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I Don’t Look Like Jesus

5839424_sWhat makes one “like” Jesus? How does one know what to do in answering the question, “What would Jesus do?” What does it look like when Jesus is “formed in” us (Gal. 4:19)?  What does it mean to be “conformed to the image of His Son” (Rom. 8:29)?

I wish to be like Jesus, I really do. I want my life to look like Him. I pray that I am more like Him today than I have ever been. But I also know there are so many ways in which I am not like Him. I don’t look like Jesus when…

  • my response to humankind is anger or resentment or disgust instead of compassion (Lk. 7:13).
  • I cannot feel comfortable in the company of the irreligious (Mk. 2:15).
  • my only associations are other church people (Lk. 15:2).
  • people with wrecked and ruined lives do not feel comfortable around me (Matt. 9:36).
  • my own preferences and ideas carry more weight in the practice of my faith than does God’s own word (Jn. 4:34).
  • I do not possess an overwhelming sense of utter and complete dependence on God always (Jn. 5:30).
  • in helping serve people in need I fail to also point them to spiritual food and clothing and shelter (Jn. 6:27).
  • I isolate myself from the world (Lk. 13:22).
  • I think everyone will love me (Jn. 15:18).
  • protecting personal comforts prevent me from engaging the world (Lk. 9:58).
  • my family ties prevail over spiritual ties (Matt. 12:48-50).
  • I only preach to people and fail to serve them (Matt. 9:35).
  • prayer is only of marginal importance and infrequently practiced (Mk. 1:35).
  • tradition takes priority in my actions and practices over God’s own word (Mk. 7:8-9).
  • temptation cannot be met and defeated through the use of Scripture (Matt. 4:4,7).
  • I expect people to come to me and I am unwilling to go to them (Lk. 13:22).
  • if concern for the condition of lost souls is not the highest concern in my life (Lk. 19:10).

It appears that I don’t look much like Jesus.

Don’t get me wrong, it is NOT that our being accepted and received by God is based on our ability to emulate Christ. It isn’t as if He’ll love me more the better job I do of being Christ-like. That would put my standing with God on the basis of human merit and that is actually “contrary” to the gospel (Gal. 1:8).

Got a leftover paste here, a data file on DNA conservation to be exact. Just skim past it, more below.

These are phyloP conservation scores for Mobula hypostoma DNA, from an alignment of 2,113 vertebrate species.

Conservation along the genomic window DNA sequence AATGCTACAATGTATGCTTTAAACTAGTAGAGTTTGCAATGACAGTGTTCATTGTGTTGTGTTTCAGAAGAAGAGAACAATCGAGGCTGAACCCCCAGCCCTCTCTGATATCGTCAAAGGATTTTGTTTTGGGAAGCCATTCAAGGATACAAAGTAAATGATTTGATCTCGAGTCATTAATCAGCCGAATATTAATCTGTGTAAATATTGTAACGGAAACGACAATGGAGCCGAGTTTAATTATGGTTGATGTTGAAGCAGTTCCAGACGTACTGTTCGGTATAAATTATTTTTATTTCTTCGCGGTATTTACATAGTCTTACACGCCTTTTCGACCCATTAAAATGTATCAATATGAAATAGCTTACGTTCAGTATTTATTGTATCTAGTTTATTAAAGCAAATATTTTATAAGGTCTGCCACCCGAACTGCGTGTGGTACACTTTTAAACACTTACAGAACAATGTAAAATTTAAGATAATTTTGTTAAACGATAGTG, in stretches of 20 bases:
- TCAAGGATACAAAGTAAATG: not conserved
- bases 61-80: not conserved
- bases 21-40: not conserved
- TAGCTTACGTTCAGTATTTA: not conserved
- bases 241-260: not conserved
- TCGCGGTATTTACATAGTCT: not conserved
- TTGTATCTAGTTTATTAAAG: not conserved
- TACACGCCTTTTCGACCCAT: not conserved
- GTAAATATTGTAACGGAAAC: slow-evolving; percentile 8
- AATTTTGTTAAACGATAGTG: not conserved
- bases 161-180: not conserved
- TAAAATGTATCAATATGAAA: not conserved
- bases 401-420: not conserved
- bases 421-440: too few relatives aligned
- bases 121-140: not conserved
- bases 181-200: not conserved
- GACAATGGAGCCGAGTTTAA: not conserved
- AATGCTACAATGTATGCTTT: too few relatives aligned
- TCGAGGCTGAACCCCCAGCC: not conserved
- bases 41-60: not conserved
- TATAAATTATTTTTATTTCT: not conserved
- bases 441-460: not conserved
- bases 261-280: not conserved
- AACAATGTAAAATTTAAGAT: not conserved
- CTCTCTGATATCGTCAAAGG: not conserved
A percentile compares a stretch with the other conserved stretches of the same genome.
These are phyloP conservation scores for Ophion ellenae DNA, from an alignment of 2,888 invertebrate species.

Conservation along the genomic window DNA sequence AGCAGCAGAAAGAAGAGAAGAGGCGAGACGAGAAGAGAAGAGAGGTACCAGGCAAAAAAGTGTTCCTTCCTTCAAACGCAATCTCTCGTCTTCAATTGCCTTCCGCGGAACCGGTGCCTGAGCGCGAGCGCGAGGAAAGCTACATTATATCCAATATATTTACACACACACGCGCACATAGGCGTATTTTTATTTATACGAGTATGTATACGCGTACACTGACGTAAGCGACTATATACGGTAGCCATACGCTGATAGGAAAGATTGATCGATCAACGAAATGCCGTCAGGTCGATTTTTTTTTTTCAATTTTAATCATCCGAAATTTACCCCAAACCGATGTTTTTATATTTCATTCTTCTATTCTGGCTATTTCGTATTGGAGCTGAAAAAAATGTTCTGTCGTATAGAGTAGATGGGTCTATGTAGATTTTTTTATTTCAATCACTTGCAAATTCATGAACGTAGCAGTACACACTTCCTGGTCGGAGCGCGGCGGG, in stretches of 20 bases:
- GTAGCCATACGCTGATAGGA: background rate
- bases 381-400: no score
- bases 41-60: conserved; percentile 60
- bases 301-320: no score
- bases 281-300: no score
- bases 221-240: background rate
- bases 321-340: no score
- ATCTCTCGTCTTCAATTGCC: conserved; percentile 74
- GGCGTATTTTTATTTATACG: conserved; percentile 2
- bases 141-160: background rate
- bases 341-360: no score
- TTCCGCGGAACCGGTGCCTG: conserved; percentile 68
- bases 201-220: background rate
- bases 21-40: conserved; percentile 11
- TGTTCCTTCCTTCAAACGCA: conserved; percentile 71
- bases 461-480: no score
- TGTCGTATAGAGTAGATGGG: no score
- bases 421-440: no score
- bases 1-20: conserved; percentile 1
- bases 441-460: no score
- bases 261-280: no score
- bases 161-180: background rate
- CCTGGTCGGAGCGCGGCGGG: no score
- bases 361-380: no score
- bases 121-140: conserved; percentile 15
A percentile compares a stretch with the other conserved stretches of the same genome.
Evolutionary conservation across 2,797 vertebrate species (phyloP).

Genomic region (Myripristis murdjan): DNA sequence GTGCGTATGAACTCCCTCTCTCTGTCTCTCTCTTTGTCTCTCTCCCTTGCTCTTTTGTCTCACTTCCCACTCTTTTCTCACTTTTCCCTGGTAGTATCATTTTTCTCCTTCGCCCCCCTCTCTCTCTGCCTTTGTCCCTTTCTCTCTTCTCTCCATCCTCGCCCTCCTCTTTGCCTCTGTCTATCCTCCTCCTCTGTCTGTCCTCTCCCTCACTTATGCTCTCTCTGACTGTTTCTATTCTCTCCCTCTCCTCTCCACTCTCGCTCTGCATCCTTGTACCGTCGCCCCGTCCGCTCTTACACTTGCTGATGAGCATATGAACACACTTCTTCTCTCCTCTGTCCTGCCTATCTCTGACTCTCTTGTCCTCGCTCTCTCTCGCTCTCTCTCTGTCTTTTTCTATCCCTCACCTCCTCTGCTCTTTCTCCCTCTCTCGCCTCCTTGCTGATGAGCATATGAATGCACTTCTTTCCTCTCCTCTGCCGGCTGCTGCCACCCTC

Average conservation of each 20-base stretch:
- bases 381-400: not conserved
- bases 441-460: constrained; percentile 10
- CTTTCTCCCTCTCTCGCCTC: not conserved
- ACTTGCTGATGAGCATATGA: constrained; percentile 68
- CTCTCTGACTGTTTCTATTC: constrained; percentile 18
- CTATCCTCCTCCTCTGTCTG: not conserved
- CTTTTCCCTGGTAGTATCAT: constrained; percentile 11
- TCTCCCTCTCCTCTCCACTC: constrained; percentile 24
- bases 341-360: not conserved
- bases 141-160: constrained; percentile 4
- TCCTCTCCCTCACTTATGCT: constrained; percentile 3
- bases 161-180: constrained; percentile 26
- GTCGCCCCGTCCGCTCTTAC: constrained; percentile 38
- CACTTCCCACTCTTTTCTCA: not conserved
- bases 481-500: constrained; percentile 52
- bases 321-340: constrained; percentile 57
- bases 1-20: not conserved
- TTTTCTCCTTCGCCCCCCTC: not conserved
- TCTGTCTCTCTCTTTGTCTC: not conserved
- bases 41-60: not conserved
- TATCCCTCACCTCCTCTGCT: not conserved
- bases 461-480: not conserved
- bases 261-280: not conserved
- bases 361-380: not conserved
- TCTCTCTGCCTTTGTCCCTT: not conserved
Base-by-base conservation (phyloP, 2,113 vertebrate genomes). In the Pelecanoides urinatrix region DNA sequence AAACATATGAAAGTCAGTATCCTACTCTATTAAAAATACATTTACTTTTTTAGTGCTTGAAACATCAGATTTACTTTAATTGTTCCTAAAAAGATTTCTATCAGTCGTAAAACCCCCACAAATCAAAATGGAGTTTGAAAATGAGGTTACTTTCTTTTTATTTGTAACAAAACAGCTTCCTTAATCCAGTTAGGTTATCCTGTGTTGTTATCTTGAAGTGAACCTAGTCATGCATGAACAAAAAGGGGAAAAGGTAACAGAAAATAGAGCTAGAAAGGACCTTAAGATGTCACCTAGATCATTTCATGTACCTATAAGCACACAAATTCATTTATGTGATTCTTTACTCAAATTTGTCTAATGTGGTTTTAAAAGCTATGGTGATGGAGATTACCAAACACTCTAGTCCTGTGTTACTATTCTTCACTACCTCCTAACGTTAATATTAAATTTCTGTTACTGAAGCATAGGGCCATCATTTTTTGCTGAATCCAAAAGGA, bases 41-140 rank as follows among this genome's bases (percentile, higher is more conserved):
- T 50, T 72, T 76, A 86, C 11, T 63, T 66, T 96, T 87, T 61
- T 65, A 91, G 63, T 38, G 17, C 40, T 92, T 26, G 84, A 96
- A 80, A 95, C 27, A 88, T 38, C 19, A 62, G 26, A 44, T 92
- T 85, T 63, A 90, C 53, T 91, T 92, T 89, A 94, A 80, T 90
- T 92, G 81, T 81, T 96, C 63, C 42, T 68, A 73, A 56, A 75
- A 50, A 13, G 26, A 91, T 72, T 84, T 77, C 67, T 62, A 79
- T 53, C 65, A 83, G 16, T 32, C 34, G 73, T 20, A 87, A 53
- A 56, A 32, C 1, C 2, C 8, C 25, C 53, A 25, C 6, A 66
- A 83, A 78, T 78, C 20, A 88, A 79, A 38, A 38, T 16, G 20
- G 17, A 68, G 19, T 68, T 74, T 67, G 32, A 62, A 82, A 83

Neither is this about heaping up guilt for our shortcomings. If it were, that wouldn’t be like Jesus either.

Instead, I need to know that growing up “to the measure of the stature of the fullness of Christ” is the objective (Eph. 4:13). And, no matter how far I’ve made it, I still have a long way to go. There is no place to stop, no time to look around and compare my progress with others, no reason to despair and give up. He is there every step of the way to help, to encourage, to restore, to heal, to forgive, and to guide.

The fact that I’m not like Jesus in so many ways motivates me. It’s like Paul said, “Not that I have already obtained this or am already perfect, but I press on to make it my own, because Christ Jesus has made me his own” (Php. 3:12).


025: Ordinary People, Extraordinary Faith Interview with Betty Robins; Surviving the Oklahoma City Bombing


At 9:02 a.m. on April 19, 1995 a massive bomb destroyed the Alfred E. Murrah Federal Building in Oklahoma City.  At the time it was by far the most destructive terrorist act in American history.  It was, of course, surpassed by the events of September 11, 2001.

In that April blast—19 years ago on this podcast release date—168 persons lost their lives and nearly 700 were injured.

In this episode, we return to our “Ordinary People, Extraordinary Faith” interviews for a conversation with Betty Robins who was in the Murrah Building that fateful morning. Had she not been detained mid-errand by a co-worker she would, in all likelihood, have been the 169th victim—she was headed to an office at the front of the building, which took the brunt of the impact.

Betty shares her experience, not only on that fateful day, but of her recovery process.  Primary she shares with us the emotional and spiritual impact and the journey of recovery.  Betty provides excellent insights for anyone trying to cope with traumatic events of any kind in their lives.







                                                                              The bomb’s devastation


         Betty Robins


Betty’s Favorite Bible Passages:

These are passages Betty shared that played an important role for her in the difficult days of her recovery and healing.
Philippians 4:13—“I can do all things through Him who strengthens me.”

Jeremiah 29:11—“For I know the plans I have for you, declares the Lord, plans for welfare and not for evil, to give you a future and a hope.”



Oklahoma City Bombing Memorial website:

Mandi Cofer’s blog:


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God bless!


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